I recently read a Facebook post by a popular blogger about seeking out beauty in all the parts of our lives — the worn out parts, the broken parts, the every day parts. The post is going viral so you’ve probably read it. It”s on a blog I love by a writer I respect. At first, I was thinking, Right on! Yay beauty! Then the post mentioned dirty dishes. I felt my heart growing tight and small. I felt my mind start to put up its fists for a fight.
Uh-oh, I thought. I stopped reading. I took a deep breath, and I started again from the beginning. I was thinking that maybe this was something I really needed to pay attention to. I was thinking that maybe I was having that oh-man-I-am-about-to-learn-a-reaeeeelly-important-life-lesson-that-might-be-easier-not-to-learn feeling. Because sometimes that’s how my mind works — the thing I most need to learn is the thing I fight the hardest against.
So I kept reading reading reading. I set it aside. I read it again. A let a day go by. I re-read. A few more days passed. I read it again. And each time, I just felt . . . tired.
I understand the post. I really think I do. The post is about gratitude and finding beauty in all areas of our life — including dirty dishes, cluttered houses, and aging, painful bodies. I get it. I can see the appeal of it. And I can most certainly see the beauty in it. I can even do it some of the time. But it comes down to this: I need people to leave my damn dirty dishes alone.
I’m all for joy and gratitude and beauty. I can find beauty in a lot of things. The double dimple in my daughter’s cheek, the deepness of the sky just as twilight seeps into the yard, a Lindt chocolate ball. I am grateful for so, so many things. Sometimes I am so grateful, it brings me to tears. But I’m tired of feeling like I’m not grateful enough or joyful enough, and like I’m not finding beauty in enough things. I’m tired of everything having to mean something. Do dirty dishes have to mean I am lucky enough to have a family and food to feed them? Do dirty dishes have to mean I’m a mother who can’t keep her house clean? Do dirty dishes have to be yet another commentary on my life, good or bad, and how I choose to live it?
Sometimes my dishes are just dirty dishes. I can glare at them or smile at them or leave them to soak in the sink. But they are just dishes. They are not a sign that my life is lived well, or not. They are not a marker of imperfect beauty or unexpected joy. Maybe the dinner that came before the dishes – the one where someone laughed so hard that peas came out her nose – that was beautiful and joyful. (And kind of gross.) But the dishes? Not so much.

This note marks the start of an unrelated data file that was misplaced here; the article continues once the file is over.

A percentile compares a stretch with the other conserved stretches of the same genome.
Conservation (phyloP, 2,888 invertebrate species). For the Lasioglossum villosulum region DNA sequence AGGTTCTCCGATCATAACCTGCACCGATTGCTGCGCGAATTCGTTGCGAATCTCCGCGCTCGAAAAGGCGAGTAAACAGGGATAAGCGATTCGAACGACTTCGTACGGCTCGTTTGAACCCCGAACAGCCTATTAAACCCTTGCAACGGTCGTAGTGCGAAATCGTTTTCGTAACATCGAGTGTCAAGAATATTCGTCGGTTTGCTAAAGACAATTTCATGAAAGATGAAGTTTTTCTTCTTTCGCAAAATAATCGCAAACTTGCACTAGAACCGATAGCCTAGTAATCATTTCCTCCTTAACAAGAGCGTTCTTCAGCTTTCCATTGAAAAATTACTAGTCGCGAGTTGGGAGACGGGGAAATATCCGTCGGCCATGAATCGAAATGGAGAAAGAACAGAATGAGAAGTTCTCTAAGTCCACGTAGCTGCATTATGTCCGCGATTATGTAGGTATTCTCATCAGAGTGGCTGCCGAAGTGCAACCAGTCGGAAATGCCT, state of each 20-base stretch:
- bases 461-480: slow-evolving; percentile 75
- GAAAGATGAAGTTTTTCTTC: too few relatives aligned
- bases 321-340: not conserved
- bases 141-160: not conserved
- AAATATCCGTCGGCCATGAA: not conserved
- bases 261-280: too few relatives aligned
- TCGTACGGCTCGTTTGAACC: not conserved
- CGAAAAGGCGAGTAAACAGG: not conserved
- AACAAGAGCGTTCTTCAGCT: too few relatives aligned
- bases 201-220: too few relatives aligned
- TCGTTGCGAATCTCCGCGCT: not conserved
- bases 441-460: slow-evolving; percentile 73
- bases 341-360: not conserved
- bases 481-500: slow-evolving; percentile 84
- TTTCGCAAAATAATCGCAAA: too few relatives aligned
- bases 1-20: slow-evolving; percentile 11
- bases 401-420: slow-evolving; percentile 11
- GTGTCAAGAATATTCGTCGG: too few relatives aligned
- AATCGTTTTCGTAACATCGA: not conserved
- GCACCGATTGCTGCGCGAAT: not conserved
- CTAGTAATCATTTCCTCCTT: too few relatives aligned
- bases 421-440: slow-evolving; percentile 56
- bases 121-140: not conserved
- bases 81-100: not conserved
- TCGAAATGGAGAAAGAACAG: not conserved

I don’t want to feel pressure to look for beauty or dig for gratitude. I just want to be okay with whatever I am in the moment. Happy, thankful, sad, resentful, peaceful. In fact, that’s what I’m trying really hard to do. Be here. Be now. Isn’t that what it’s all about anyway? Being present for this and this, and oh yeah, this too — no matter what it is. And, quite frankly, being present most of the time is pretty damn hard.
We are all in this moment – whether it’s beautiful or painful or lonely – until it turns into something else. Which it will. When the beauty comes — which it will, oh it most certainly will — I want it to surprise me, smack me upside the head. I want the joy and gratitude to lift me off my feet. I don’t want to be squinting my eyes and papering over my thoughts to make beauty a trick of the light.
Life is hard. Life is beautiful. But it’s the movement between those two states that creates the gratitude and joy. Sometimes life is a gentle flow, and sometimes it’s a head on collision. But in all the crashing and the drifting — in all the motion — just let me be present. Don’t mess with my dishes.
When I do the dishes, let me feel the tickle of warm water over my hands. Let me lose myself in the rhythm of the scrubbing and the rinsing. Let the sounds of my daughter and husband laughing in the other room wash over me. Don’t make me turn it into something else. Let me do the dishes. And then let me move on to the next thing, the next moment of my life. Let the dishes be done, or let the dishes stay dirty, and that is all.